This Week at the FCC

Here are some of the regulatory and legal actions in the last week of significance to broadcasters, with links to where you can go to find more information as to how these actions may affect your operations. This information provided by the attorneys at Wilkinson Barker Knauer, LLP in Washington DC.


October 19, 2020 to October 23, 2020

  • The FCC’s International Bureau released a Public Notice on its review of the requests for “lump sum reimbursement requests” for stations that have C Band earth stations that will be affected by the repacking of the band for wireless uses.  The Public Notice contains a list of all applications for lump sum reimbursement and the status of each applicant’s request.  While most applications are listed as “approved,” for applicants with identified issues with their requests, the Public Notice says that failure to resolve the issues by October 28 may result in dismissal of the lumps sum reimbursement requests, though applicants would still be eligible for the normal reimbursement process. (Public Notice)(List of requests for lump sum reimbursement)
  • A window to submit applications for new noncommercial educational FM stations will open in 2021.  This week, the Commission asked for comments on its tentative conclusion to limit parties to submitting ten applications during the window, which was the same limit imposed in 2007 during the last noncommercial reserved-band window.  The Commission reasons for the proposed limit include that it will prevent mass filings by speculators, avoid some instances where applications are mutually exclusive, and allow for quicker processing of applications by FCC staff.  Interested parties should start preparing their comments, as those comments will be due 15 days after the Public Notice is published in the Federal Register.  Reply comments will be due 10 days after the comment deadline date.  (Broadcast Law Blog) (Public Notice)
  • After voting in August to eliminate the radio program duplication rule for AM and FM stations, the rule change became effective October 22.  The rule had prohibited radio stations in the same service (AM or FM) that have over 50% overlap of their principal community contours (the 70 dBu contour for FM stations and the 5 mV/m contour for AM stations) from duplicating more than 25 per cent of the total hours in their average programming week.  We covered the rule repeal on the blog in August, and posted a short note on this week’s abolition of the rule.  (Federal Register)
  • FCC General Counsel Thomas M. Johnson, Jr. published a blog post laying out the legal reasoning behind why the FCC has the authority to interpret and clarify Section 230, the section of the Communications Act that gives online platforms immunity from liability for what third-party users post on those platforms.  Johnson points to language of the statute and to Supreme Court cases that held that the Commission has authority to interpret the Communications Act unless the Act specifically says that authority rests elsewhere.  As Section 230 is part of the Communications Act and makes no mention of removing the FCC’s authority to interpret it, Johnson argues that the FCC is free to interpret the section’s language, just as it does for other parts of the Communications Act.  We noted in our blog post from June that there are plenty of debates over whether the FCC has the power to interpret Section 230 and Johnson’s 2,600+-word blog post appears to be an attempt to anticipate those arguments.  Watch for a Notice of Proposed Rulemaking on Section 230 soon.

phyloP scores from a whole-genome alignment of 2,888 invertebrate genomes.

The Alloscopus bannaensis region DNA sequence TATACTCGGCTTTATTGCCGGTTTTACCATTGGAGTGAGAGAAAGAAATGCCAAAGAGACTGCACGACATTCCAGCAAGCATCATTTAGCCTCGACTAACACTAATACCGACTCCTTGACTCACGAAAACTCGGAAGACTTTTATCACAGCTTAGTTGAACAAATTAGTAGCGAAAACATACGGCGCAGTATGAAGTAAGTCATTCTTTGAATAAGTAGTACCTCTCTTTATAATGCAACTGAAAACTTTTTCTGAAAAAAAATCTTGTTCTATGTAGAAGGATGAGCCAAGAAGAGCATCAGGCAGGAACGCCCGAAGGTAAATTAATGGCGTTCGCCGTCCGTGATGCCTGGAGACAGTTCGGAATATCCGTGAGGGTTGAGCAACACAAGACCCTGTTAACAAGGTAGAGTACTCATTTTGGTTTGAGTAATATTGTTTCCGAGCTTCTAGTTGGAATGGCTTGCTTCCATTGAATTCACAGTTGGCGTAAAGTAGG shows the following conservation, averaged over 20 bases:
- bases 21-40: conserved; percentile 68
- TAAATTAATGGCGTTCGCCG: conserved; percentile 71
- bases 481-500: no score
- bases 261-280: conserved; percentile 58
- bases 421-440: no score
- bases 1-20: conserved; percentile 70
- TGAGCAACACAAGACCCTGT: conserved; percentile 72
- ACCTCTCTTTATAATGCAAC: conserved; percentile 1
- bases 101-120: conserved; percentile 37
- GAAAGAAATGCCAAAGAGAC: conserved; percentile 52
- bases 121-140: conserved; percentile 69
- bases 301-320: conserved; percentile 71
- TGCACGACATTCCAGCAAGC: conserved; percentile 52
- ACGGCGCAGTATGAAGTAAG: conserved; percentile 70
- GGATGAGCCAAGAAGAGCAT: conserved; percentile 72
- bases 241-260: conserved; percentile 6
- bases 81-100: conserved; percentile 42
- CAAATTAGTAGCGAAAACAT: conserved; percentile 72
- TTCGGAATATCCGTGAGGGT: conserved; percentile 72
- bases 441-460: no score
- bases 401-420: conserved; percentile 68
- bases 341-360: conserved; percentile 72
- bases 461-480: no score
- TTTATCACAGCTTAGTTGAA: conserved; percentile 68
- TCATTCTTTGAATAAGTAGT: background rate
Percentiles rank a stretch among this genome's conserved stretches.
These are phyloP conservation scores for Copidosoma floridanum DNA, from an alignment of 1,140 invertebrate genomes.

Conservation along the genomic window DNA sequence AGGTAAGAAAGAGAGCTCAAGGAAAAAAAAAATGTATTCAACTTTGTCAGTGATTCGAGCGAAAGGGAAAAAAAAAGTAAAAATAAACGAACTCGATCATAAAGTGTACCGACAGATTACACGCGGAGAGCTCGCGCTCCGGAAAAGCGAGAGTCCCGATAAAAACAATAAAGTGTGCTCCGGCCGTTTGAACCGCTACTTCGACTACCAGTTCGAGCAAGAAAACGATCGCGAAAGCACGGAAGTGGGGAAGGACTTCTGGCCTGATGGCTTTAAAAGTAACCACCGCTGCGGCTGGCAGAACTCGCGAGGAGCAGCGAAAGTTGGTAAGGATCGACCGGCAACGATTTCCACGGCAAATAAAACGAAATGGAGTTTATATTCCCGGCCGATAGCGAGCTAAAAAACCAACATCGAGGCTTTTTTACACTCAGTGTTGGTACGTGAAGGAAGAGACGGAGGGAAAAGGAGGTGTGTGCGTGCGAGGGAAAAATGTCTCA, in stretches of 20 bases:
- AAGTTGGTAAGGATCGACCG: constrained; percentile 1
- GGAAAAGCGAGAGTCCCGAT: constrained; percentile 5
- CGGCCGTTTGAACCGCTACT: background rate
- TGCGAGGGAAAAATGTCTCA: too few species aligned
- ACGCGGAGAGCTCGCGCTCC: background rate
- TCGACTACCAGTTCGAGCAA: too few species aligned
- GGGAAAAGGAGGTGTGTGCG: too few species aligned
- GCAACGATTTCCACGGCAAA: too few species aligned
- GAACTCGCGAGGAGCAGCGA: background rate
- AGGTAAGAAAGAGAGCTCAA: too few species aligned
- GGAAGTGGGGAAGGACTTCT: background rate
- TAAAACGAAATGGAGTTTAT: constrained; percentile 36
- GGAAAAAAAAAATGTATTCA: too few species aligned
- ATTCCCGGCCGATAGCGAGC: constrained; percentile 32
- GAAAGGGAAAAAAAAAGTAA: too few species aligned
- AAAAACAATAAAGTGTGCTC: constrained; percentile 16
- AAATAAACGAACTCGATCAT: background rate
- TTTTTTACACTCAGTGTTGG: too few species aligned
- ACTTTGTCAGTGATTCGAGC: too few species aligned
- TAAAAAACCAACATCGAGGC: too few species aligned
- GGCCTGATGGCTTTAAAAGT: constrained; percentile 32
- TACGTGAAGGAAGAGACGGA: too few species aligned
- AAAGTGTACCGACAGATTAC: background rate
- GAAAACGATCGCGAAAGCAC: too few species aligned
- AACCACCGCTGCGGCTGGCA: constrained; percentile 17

• On the blog this week, we posted our thoughts on how broadcasters can re-think their EEO programs and compliance efforts to tailor them to the pandemic reality we live in.  Depending on where your station is in your two-year EEO reporting period, your station might need to get creative to satisfy the non-vacancy specific outreach efforts (the “menu options”) required by the rules.  We note in the post that, unlike other areas where the FCC has issued waivers or otherwise shown leniency about compliance, EEO is still a priority for the Commission and, in fact, random audits have continued throughout the pandemic.  (Broadcast Law Blog)  
  • We looked at the Broadcast Diversity in Leadership Act, introduced last month in the House of Representatives by former radio broadcaster and current Member of Congress, Greg Walden (R-Ore).  The bill seeks to put into law much of what the FCC has tried to do with its incubator program, fostering ownership by minorities and other new entrants.  The FCC’s program was blocked by the Third Circuit Court of Appeals decision on the broadcast ownership rules that is now before the Supreme Court for review.  With so few days left this year on the legislative calendar and Congressman Walden’s retirement at the end of the year, it will fall to another Member of Congress to run with this effort in the next congressional session.  (Broadcast Law Blog)

October 10, 2020 to October 16, 2020

  • The FCC set the comment dates for its proposal for changing the cost to file various broadcast applications.  The new schedule of fees the FCC has proposed are meant to better reflect the actual legal and engineering labor resources spent processing the applications.  Because of this, some applications that take up more resources to process see a proposed fee increase, while other applications that are easier to process see a proposed fee decrease.  Interested parties should review the fee schedules and submit their comments and reply comments by November 16 and November 30, respectively.  (Notice of Proposed Rulemaking)
  • Chairman Pai announced his intention to open a rulemaking to clarify the meaning of Section 230 of the Communications Decency Act of 1996.  This provision grants broad immunity to online platforms for civil liability (including defamation claims) that arises from content that users post on those platforms.  In the last few months, Section 230 has become a hot-button issue following President Trump’s Executive Order calling for the examination of Section 230’s liability shield.  Nathan Simington, the President’s nominee for FCC commissioner, is said to have played a role in the advancing that order.  We wrote here and here about Section 230.  (News Release)